Elmer Bell, 44, was one of many firefighters remembered as part of a kickoff for National Fire Prevention Week. After working at the Choctaw Fire Department in Neshoba County for just over a year, Bell died from a stroke while training to take a test at the state fire academy.
Although disturbing, fire officials say this is not that uncommon.
"Most firefighters that die don't actually die in a fire. They die either from heart attacks or strokes in relation to doing the job. The fact is that we're exposed to chemicals and when we go to work we're exposed to a high stress levels and it takes a toll on the body," said Wayne Vaughn, director of the Choctaw Fire Department.
Meanwhile, in recognition of the week, fire officials offer this advice:
Test smoke detectors at least once a month. To do so, you just press the button marked 'PUSH' and 'HOLD' on the detector.
Change batteries in smoke detectors at least once a year.
Always have at least two escape routes prepared.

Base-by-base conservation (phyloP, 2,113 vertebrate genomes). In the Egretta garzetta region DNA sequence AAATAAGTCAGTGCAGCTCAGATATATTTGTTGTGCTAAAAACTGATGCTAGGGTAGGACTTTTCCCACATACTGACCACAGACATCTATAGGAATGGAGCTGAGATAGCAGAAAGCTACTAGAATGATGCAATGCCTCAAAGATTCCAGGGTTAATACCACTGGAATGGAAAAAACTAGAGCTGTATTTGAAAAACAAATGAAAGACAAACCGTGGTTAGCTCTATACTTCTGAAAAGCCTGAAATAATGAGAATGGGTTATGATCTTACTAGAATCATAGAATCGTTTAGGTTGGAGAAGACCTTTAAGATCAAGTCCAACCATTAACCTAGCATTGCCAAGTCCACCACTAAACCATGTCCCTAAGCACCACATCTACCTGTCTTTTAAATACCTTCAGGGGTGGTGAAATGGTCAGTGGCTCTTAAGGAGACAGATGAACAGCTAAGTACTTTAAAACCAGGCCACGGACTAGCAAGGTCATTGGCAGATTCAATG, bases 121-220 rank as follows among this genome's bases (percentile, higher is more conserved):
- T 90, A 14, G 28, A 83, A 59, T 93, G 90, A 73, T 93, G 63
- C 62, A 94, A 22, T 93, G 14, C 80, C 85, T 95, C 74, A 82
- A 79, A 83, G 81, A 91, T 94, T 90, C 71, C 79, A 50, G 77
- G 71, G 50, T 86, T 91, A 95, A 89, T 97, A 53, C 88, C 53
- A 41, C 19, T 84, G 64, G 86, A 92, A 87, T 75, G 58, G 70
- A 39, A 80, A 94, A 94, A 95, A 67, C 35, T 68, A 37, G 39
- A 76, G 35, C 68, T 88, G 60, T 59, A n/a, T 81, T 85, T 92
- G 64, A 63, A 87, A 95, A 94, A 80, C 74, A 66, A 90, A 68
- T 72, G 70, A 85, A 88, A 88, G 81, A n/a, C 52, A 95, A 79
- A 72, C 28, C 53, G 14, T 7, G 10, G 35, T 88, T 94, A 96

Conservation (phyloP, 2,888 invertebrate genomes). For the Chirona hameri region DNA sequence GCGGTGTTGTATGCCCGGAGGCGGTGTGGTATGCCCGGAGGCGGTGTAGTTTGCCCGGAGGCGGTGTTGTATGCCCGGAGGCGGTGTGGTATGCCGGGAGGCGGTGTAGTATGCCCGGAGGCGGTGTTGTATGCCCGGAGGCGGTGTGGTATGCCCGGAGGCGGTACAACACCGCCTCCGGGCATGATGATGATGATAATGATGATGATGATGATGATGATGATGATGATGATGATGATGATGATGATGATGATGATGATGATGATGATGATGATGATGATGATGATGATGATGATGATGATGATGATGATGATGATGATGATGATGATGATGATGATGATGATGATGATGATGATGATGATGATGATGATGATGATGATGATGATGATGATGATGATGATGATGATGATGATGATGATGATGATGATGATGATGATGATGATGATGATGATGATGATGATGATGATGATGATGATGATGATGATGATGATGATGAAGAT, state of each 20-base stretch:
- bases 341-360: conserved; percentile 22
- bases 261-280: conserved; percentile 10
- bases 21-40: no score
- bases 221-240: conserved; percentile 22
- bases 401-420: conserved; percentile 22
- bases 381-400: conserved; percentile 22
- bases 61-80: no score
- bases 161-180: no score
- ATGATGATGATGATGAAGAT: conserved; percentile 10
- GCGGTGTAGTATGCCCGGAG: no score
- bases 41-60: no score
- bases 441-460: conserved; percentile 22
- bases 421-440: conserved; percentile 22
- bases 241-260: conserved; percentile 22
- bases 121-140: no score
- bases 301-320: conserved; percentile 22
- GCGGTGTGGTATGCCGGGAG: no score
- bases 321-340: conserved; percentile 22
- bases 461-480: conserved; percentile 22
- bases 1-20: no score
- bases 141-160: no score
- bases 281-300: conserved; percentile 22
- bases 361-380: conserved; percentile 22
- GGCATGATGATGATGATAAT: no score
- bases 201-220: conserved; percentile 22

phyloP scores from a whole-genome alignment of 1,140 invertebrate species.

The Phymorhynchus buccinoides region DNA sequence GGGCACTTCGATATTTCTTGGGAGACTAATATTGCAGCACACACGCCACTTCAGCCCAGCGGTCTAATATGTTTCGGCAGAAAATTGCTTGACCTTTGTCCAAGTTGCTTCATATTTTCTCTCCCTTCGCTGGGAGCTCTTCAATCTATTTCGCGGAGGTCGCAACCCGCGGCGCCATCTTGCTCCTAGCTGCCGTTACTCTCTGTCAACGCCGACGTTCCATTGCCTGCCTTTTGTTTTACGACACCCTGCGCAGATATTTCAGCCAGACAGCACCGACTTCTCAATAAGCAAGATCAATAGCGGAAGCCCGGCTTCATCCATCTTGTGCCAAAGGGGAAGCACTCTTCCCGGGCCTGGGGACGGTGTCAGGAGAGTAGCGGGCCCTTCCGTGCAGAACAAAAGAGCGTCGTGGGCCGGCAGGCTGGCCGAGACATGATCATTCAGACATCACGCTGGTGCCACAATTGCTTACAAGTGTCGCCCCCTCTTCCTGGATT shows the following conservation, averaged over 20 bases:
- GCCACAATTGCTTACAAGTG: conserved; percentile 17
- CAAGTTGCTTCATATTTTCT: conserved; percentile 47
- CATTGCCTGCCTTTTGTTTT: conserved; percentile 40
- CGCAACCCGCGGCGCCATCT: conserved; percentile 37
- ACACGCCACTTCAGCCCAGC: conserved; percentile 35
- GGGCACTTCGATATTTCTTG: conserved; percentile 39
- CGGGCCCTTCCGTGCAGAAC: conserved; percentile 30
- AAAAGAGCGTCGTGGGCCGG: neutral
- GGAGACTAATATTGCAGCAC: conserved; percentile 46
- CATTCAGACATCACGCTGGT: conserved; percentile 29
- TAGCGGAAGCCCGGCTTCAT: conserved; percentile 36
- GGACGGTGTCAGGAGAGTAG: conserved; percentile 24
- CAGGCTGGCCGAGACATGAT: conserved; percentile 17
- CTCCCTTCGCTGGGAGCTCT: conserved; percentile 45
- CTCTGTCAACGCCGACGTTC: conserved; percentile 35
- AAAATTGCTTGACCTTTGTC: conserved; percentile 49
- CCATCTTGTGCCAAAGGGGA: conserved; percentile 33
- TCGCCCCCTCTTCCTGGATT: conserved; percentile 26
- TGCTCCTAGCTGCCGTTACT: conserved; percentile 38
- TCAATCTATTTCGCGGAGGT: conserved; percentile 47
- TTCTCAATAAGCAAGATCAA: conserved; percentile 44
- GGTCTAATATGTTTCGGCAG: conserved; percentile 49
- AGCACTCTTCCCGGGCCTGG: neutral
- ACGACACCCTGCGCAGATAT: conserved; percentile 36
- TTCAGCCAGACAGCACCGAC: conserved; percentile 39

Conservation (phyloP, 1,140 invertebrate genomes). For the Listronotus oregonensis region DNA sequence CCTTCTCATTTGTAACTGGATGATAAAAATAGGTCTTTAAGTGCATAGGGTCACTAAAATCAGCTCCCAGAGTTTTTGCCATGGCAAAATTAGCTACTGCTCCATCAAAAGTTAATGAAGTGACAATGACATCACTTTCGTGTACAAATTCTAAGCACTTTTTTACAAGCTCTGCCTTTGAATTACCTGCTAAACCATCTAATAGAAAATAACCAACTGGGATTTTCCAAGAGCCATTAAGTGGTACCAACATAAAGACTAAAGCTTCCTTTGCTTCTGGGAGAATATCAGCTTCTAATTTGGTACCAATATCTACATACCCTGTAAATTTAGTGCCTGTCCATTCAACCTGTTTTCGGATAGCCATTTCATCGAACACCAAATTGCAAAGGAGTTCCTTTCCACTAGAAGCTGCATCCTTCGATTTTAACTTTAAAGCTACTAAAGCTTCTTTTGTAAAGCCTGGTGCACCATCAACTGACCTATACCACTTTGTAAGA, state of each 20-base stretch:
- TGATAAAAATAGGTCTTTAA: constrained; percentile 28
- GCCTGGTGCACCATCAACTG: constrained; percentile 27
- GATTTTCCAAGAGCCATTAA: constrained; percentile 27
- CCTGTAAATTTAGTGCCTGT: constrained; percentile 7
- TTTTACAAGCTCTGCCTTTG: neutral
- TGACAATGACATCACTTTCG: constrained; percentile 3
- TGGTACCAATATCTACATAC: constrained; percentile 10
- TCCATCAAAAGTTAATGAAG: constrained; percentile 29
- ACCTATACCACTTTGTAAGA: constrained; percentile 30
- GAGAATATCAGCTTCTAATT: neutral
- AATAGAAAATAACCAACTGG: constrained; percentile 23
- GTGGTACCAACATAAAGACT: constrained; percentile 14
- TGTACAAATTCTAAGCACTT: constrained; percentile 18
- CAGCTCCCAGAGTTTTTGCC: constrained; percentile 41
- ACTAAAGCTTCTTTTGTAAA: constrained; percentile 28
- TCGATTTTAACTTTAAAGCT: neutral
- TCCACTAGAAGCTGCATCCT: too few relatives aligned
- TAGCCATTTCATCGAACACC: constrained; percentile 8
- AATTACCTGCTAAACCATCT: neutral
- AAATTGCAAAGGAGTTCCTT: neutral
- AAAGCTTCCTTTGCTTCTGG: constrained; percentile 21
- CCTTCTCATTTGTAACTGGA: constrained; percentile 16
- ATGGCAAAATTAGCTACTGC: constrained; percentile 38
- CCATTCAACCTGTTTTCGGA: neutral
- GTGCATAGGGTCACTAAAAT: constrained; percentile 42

Never go back inside a burning building.
When exiting a burning structure, always stay close to the floor, underneath the smoke.
"Smoke will overcome a person before fire can get to them and there are a lot of dangerous materials in smoke nowadays, in furniture. Smoke goes to the top before it comes down," said Allen Meely, liaison officer for the Choctaw Fire Department.
Free smoke detectors are available for some residents in some areas. For more information contact your local fire department.
Viewers with disabilities can get assistance accessing this station's FCC Public Inspection File by contacting the station with the information listed below. Questions or concerns relating to the accessibility of the FCC's online public file system should be directed to the FCC at 888-225-5322, 888-835-5322 (TTY), or email@example.com.